Disclosure: Long RKS

Disclaimer: I am not a registered investment advisor and do not provide specific investment advice. The information contained herein is for informational purposes only, and none of the information is guaranteed. Nothing in this article should be taken as a solicitation to purchase or sell securities. Before buying or selling any stock you should do your own research and reach your own conclusions. Seek qualified professional advice to make an investment decision. Investing includes risks, including loss of principal. Absolutely no warranty is made for the quality or correctness of the information above, and liability for its use is expressly disclaimed.

Tuesday, 21 October 2014

Ryan Gold CVE:RYG $0.11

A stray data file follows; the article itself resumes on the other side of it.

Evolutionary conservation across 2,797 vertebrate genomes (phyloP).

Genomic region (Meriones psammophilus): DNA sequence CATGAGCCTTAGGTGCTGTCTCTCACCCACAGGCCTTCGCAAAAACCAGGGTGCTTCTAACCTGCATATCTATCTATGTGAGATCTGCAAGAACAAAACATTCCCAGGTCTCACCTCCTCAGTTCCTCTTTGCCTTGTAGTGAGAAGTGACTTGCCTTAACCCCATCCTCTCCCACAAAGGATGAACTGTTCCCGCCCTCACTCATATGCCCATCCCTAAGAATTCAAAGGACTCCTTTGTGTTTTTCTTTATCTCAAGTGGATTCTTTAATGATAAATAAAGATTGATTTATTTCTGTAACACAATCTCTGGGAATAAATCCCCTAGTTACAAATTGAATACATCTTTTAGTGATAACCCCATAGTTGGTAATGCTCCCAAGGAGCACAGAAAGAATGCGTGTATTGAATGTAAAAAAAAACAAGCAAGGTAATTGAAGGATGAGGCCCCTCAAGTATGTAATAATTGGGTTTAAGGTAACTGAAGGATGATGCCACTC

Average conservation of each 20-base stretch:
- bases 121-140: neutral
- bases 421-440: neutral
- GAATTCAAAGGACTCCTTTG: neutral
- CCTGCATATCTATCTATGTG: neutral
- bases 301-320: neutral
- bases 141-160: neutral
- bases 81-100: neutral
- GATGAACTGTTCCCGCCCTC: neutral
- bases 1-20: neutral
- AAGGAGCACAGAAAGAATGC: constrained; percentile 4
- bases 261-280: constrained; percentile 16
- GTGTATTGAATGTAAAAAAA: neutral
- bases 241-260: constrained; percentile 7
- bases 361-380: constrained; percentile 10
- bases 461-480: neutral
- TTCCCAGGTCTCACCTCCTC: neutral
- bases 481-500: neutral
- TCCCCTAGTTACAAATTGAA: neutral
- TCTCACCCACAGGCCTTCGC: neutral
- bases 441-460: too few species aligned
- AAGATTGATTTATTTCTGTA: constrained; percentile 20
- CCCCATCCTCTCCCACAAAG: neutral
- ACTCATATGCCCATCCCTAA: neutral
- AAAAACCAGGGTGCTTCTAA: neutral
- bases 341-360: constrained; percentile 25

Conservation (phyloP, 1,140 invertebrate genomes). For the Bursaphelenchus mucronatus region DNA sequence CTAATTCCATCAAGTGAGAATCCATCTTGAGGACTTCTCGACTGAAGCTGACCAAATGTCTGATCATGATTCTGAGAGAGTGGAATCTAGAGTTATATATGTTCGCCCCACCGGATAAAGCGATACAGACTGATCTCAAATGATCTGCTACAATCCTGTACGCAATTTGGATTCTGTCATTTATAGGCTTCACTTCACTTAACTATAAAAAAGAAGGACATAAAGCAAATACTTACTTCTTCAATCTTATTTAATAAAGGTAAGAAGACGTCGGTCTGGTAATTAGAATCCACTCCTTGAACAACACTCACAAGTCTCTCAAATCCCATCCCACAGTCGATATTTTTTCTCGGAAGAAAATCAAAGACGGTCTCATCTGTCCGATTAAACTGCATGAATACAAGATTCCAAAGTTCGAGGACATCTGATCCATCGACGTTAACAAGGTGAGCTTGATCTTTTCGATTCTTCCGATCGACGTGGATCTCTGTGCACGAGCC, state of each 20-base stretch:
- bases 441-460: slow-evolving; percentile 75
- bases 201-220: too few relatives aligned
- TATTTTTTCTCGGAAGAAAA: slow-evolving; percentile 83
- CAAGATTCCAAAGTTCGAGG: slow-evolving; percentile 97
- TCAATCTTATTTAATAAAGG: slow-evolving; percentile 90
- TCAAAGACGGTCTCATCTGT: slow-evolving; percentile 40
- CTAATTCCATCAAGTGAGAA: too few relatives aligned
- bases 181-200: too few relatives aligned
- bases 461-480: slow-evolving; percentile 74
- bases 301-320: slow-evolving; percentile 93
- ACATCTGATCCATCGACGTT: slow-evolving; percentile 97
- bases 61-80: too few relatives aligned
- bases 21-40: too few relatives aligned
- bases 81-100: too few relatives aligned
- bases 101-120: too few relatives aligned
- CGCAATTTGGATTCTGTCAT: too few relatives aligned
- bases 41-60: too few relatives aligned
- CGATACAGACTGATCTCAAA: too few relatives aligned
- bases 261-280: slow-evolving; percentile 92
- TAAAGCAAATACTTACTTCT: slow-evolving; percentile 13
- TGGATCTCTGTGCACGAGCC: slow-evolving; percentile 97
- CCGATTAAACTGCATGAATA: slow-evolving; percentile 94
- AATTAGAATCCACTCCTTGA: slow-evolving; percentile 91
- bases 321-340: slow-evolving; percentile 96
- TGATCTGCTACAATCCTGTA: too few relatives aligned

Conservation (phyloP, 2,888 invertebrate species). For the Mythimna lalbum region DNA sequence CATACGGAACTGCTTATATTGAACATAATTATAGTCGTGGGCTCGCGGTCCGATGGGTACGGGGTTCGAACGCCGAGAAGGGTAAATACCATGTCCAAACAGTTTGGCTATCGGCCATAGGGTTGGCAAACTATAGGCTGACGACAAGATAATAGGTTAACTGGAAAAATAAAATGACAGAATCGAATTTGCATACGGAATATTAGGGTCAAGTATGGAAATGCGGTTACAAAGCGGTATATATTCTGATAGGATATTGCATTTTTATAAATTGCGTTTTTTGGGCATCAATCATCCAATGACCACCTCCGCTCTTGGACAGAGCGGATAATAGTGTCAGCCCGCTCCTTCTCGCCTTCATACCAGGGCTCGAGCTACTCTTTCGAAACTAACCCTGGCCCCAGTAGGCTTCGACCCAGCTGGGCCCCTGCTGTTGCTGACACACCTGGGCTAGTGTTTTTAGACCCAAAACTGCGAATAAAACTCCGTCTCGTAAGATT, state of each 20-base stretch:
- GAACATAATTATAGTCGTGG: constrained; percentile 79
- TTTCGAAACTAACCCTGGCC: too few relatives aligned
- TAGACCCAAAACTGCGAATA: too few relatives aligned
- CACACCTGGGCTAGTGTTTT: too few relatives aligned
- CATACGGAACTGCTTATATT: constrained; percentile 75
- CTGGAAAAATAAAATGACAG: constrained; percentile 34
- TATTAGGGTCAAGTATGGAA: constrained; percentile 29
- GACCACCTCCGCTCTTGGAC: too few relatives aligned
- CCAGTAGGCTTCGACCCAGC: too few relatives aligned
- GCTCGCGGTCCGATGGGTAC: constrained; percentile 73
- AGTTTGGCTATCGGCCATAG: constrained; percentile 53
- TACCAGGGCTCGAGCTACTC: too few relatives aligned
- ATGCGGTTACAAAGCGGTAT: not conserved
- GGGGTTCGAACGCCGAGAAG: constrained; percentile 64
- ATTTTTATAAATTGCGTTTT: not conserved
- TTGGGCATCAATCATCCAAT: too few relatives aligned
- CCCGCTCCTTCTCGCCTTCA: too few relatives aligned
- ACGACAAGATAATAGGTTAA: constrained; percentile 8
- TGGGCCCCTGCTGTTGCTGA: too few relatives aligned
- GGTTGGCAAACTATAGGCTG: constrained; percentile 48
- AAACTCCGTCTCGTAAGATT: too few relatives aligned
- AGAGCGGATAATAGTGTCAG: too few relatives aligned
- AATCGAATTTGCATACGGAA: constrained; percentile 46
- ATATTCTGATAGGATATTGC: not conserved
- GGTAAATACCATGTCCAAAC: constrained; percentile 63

Ryan Gold is yet another net-net, which regular readers will realize is a theme of the blog. The company has $21.2 million of cash on their balance sheet as of their last release, and 117.1 million shares, which provides a cash per share value of $0.179, materially in excess of the current share price. In fact, the company is trading at 61% of its NCAV, which is well into Ben Graham territory. The company also owns stock and warrants in Carlisle Goldfields Limited and Coastal Gold Corp. Based on current prices, the Carlisle Goldfields stock is worth about $280,000 and the Coastal Gold stock is worth about $80,000. Carlisle is also a net-net, although barely, so there is a little bit of value in these positions, that I would ascribe to the margin of safety bucket.